Home / Knowledge / News / Textiles / Silk worms produce more than one type of silk
Silk worms produce more than one type of silk
10
Sep '09
Lacewing eggs on the end of their rigid silk stalks.
Lacewing eggs on the end of their rigid silk stalks.
Not only do different insects produce different silks but individual species can produce more than one type of silk.

CSIRO scientists have just revealed their findings on the rare and fascinating silk that lacewings use to make their egg stalks – a cross-beta silk.

“We have identified and sequenced the genes for the egg stalk silk of adult females of a common Australian green lacewing, Mallada signata,” CSIRO Entomology's Dr Tara Sutherland said.“We found that the lacewing egg stalk silk contains two fibrous proteins which are folded up like panels in a concertina door.

“The silk in the egg stalk is produced as a liquid and dries in few seconds in air. It is very strong with a high lateral stiffness - nearly three times that of silkworm silk – and remarkable elasticity.” A female lacewing produces the silk as a drop of liquid which she then draws out. The thread hardens in a few seconds and the female then lays an egg on its tip, protecting the egg against predators.

Dr Sutherland said this is another fascinating insight into the world of biological silks. Scientists have long sought to produce artificial insect silks. Understanding this lacewing silk brings them closer to achieving their goal.

The lacewing's silk is produced as a liquid which rapidly solidifies in air, making it easier to produce than through the complex systems of moths and spiders. Dr Sutherland said that silk production is a multi-step process which involves making the proteins and then fabricating these into the physical structure of silk.

While the silk proteins from bee and ant silks are easier to produce chemically, it is the much simpler way lacewings fabricate their silk that has caught the scientists' interest. This lacewing is also a very effective biocontrol agent as its larvae consume, amongst other things, aphids, mealybugs and mites.

The Grains Research and Development Corporation provided support for the silk research.

CSIRO


Must ReadView All

Apparel/Garments | On 26th Sep 2017

US raises annual AGOA quota for textiles

The US Committee for the Implementation of Textile Agreements has...

Textiles | On 26th Sep 2017

Gujarat hopes extended textile policy to attract Rs 5000 cr

The Gujarat government feels that its recent decision to extend its...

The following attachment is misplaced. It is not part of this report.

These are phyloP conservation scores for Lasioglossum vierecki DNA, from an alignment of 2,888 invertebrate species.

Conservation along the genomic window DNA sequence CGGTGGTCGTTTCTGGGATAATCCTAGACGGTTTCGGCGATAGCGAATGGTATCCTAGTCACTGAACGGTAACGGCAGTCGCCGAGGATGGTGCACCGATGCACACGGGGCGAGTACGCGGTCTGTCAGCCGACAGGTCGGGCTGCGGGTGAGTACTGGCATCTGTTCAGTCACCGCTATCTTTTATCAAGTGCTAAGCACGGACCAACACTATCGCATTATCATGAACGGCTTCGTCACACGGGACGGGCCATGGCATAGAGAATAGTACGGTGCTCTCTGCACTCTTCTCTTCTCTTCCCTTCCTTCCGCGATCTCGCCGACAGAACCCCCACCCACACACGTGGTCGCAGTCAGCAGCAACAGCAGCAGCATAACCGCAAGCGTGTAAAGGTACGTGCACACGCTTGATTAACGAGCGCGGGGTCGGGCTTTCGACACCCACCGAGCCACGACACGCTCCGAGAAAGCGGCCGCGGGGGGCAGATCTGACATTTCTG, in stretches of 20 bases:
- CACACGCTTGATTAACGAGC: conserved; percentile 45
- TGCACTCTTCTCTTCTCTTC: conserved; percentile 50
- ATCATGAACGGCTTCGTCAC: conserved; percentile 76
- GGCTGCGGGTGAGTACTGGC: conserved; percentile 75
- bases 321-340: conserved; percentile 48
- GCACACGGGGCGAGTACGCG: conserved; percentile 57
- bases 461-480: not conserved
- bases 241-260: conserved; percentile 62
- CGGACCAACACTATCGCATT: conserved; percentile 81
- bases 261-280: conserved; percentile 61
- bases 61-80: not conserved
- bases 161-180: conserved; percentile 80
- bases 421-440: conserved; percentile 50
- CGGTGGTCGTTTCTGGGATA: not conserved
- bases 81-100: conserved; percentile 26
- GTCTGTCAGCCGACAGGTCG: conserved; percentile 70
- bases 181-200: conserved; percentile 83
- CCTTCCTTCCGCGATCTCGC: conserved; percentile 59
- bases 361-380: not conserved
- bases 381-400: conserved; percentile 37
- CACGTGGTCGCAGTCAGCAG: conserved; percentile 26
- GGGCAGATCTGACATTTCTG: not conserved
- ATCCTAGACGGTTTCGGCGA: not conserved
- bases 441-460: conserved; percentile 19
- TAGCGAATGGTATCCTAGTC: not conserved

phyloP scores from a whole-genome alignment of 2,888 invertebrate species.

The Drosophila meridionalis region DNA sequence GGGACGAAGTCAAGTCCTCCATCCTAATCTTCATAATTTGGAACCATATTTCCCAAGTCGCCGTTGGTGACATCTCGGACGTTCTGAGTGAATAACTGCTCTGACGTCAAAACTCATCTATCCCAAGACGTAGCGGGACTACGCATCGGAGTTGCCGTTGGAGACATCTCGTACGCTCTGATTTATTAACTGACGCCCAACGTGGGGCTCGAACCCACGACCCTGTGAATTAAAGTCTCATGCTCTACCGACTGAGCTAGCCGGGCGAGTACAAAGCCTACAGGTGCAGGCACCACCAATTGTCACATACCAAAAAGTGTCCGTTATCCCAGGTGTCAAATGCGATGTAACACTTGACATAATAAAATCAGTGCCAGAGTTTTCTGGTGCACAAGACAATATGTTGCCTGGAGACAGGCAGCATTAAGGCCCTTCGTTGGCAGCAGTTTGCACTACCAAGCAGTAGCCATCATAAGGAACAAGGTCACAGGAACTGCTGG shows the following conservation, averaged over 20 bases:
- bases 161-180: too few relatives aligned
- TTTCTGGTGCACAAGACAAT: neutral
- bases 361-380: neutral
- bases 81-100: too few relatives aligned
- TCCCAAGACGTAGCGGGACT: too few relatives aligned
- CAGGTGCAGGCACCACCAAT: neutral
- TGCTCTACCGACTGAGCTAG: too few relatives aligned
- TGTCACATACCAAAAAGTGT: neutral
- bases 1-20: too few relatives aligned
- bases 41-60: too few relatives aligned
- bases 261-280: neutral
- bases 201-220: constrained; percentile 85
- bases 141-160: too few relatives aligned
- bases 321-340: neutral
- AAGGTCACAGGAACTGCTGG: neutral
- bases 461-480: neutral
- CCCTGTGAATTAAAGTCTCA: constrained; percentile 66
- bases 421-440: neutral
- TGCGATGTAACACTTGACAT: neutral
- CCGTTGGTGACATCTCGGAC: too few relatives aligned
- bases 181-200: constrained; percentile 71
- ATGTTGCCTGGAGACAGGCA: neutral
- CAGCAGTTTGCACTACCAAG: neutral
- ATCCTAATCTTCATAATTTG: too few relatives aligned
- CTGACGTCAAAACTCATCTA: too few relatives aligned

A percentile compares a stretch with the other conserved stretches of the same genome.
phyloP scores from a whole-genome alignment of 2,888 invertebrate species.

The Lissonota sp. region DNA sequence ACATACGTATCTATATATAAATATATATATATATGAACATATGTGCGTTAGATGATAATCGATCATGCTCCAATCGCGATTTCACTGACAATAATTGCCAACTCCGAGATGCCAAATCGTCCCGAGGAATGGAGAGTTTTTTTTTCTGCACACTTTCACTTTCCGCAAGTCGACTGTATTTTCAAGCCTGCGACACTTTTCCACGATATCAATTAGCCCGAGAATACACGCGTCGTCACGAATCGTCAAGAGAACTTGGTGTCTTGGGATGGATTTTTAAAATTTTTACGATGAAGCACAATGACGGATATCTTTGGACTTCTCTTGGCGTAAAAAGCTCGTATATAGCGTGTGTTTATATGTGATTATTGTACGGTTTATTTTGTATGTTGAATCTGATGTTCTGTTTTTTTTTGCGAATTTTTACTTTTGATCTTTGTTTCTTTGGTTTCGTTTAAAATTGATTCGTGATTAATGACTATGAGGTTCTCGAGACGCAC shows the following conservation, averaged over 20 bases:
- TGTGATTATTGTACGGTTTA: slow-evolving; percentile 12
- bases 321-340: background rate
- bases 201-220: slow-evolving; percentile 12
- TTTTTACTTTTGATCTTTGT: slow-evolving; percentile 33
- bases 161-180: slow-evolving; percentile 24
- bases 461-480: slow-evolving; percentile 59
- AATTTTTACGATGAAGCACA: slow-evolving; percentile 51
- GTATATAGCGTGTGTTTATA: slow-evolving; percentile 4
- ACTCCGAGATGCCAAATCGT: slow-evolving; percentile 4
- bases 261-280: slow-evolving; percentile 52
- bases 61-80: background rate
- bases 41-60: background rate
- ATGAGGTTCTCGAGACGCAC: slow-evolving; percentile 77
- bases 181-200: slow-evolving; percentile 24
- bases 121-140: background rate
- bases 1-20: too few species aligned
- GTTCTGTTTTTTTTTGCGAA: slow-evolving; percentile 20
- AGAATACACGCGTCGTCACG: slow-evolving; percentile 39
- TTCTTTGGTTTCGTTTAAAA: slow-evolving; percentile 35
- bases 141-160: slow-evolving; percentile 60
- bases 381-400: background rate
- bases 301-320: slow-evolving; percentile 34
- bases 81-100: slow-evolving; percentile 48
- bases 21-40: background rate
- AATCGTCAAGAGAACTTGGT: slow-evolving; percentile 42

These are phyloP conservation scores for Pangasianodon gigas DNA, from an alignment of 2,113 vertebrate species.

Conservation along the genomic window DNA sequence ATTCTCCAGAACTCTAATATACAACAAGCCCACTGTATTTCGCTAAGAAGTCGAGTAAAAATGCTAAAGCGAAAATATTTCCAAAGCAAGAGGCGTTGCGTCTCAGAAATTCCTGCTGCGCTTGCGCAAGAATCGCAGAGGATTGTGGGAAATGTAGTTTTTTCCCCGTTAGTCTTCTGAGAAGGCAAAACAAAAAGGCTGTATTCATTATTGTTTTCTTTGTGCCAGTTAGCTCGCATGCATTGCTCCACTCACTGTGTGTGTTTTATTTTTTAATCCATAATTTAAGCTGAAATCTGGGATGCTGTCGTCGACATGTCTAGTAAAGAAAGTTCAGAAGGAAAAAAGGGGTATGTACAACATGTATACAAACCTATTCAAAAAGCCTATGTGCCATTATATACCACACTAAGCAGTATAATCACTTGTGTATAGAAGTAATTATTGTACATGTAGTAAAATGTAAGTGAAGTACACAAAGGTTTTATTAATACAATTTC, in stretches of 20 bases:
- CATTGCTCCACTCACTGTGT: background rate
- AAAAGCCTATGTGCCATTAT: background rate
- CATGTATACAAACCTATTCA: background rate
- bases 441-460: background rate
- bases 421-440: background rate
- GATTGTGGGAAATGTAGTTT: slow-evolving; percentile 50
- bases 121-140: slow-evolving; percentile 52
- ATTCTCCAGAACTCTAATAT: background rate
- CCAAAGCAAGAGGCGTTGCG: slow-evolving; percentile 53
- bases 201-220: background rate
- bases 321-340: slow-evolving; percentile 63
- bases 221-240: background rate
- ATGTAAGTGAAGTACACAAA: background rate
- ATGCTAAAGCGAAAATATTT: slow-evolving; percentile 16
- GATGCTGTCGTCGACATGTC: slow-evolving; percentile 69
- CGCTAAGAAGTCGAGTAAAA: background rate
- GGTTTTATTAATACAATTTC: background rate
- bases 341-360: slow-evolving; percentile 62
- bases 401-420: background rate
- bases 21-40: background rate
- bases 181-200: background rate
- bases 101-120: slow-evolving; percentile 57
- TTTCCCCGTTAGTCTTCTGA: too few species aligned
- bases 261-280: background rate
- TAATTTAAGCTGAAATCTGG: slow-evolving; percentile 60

Apparel/Garments | On 26th Sep 2017

Cash burn by e-tailers in India may double during festivals

During this year’s festival season, which has already started,...

Interviews View All

Akash Khetan
Narayan Tex Fab

I find it hard to find professionals in Surat

Smith Vaghasia
Sanado India

Online remains the best destination for shopping

Priyanka
Studio Priyanka Rajiv

‘To reinvent the age-old tradition of embroidery to suit demographics and...

Steve Cole
Xerium Technologies

Steve Cole of Xerium Technologies discusses the industry. Xerium is the...

Marten Alkhagen
Swerea IVF AB

Marten Alkhagen, Senior Scientist - Nonwoven and Technical Textiles of...

Eamonn Tighe
Nature Works LLC

Eamonn Tighe, Fibres and Nonwovens - Business Development Manager of...

Jay Ramrakhiani
Occasions Elegance Wear

It is believed that by early 19th century, Varanasi weavers had moved away ...

Mike Hoffman
Gildan Activewear SRL

Gildan Activewear, a manufacturer and marketer of branded clothing and...

Igor Chapurin
Chapurin

"Now we can see the Russian trend in international fashion. And Russian...

Press Release

Press Release

Letter to Editor

Letter to Editor

RSS Feed

RSS Feed

Submit your press release on


editorial@fibre2fashion.com

Letter To Editor






(Max. 8000 char.)

Search Companies





SEARCH

September 2017

Subscribe today and get the latest update on Textiles, Fashion, Apparel and so on.

news category


Related Categories:

Planning to Take the Leap towards
Sustainability?

Do you see sustainability as a route to business growth?

Yes No

Do you think the sustainability space has the needed tools and resources available for a business to lead change?

Yes No

Active Poll

Do you see sustainability as a route to business growth?

Yes
75.0%
No
12.5%
Skip
12.5%

Total Votes: 48

Do you think adopting a sustainable approach will be a profitable move for your business?

Yes No

Active Poll

Do you think the sustainability space has the needed tools and resources available for a business to lead change?

Yes
62.5%
No
25.0%
Skip
12.5%

Total Votes: 48

Do you want the world to know about your sustainability journey and your business’ environmental footprint?

Yes No

Active Poll

Do you think adopting a sustainable approach will be a profitable move for your business?

Yes
87.5%
No
6.3%
Skip
6.3%

Total Votes: 48

Thanks for your valuable feedback. Claim your free latest sustainability e-book.

Active Poll

Do you want the world to know about your sustainability journey and your business’ environmental footprint?

Yes
70.8%
No
10.4%
Skip
18.8%

Total Votes: 48


E-News Insight
Subscribe Today and Get the
Latest News Update in Your Mail Box.
Advanced Search